Lee is reluctant to speak about herself – she would much rather talk about Carson – but she admits that she was always in nature as a child. Her father worked for Scott Paper Company, but no matter where they lived, they had a big piece of land, and summers were spent at her mother’s family’s place in Maine.
"I had enormous space around me," says Lee. "I was not in an egg carton one on top of the other; I had a place to escape to that was a vista and could always find a space that was bigger than my little psyche."
Lee found nature a great solace. "Some people escape to a book, or today to television or a computer game," she says. "I went outside, and I found something in the refrains and constant beauty. You could be in the saddest, angriest mood, and hear a bird song or wind in the trees or see trout in a brook – something to take you out of yourself, bigger than a human being."
When she set out to create something in defense of the natural world, her husband suggested she read "Silent Spring," and that was the first step in creating this one-woman show, which Lee has been performing for 16 years, including at the Smithsonian Institute, the Albert Schweitzer Conference at the United Nations, the Sierra Club’s Centennial, and the 2005 World Expo in Japan. Lee has also discussed the piece on Bill Moyers Journal. The performances in Trenton are part of Passage Theatre’s Solo Flights Festival, which runs through Sunday, March 30.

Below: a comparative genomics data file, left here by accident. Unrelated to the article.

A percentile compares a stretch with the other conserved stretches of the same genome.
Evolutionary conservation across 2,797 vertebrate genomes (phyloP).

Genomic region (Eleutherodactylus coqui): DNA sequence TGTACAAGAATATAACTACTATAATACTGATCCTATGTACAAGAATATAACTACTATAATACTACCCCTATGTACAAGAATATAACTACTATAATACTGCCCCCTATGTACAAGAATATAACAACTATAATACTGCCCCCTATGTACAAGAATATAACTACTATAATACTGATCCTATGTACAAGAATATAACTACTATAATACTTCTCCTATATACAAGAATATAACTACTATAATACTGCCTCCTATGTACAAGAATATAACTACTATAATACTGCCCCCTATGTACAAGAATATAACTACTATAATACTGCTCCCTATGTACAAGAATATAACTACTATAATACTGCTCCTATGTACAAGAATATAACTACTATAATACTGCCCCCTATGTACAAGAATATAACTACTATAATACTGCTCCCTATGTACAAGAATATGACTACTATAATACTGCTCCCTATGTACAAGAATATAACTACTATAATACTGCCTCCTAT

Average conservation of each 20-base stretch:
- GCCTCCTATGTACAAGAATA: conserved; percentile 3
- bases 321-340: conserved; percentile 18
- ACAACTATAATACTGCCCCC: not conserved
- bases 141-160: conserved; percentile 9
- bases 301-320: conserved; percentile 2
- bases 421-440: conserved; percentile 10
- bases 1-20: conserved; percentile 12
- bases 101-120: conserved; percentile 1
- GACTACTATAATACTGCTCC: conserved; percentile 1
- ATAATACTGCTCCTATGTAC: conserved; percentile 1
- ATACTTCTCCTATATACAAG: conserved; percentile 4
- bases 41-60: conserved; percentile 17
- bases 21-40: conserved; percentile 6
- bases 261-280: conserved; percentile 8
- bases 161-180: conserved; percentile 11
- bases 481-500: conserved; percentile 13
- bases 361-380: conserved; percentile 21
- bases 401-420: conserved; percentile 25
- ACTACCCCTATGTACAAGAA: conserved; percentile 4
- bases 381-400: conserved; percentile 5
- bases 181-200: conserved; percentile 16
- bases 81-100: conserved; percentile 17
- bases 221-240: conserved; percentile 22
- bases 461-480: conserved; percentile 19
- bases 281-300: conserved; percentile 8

Lee remembers always being familiar with Carson, who summered just up the Maine coast from her family. Carson’s name would come up as planes sweeped over, spraying insecticides to get rid of the mosquitoes. Then as a teen she fell in love with Carson’s books about the sea.
Lee was in college as a political science major when she followed a boyfriend to New York and got involved with the New York Street Theater, which performed in prisons, migrant camps, and union halls. "They were places I never saw as a middle-class white girl, and it was an amazing education," she says. Although she returned to college in the fall, the group offered her a full-time position, and she left school, traveling with the company for five years. She didn’t finish college until years later at American University, after she had kids.
The theater trained her as an actress, giving her the chance to work with the greats – Lee Strasbourg, Sandy Meisner, and Uta Hagen – and once she left the New York Street Theater, she found herself cast into off-Broadway, then Broadway plays.
Lee came to Rachel Carson when she was starting to realize that the nature she so loved but had taken for granted was at risk, and she wanted to do something about it. This was about 20 years ago when her husband, an environmental attorney, started to bring home stories of global warming, cloning, genetic engineering, and climate change – issues that hadn’t yet made it to the front pages of the newspaper.
She had always been environmentally conscious – composting and recycling – but had never reckoned with the global issues at stake, and she was afraid. "It terrified me that we could alter the natural world without being cognizant of what we were doing and without any way of retrieving it," she says.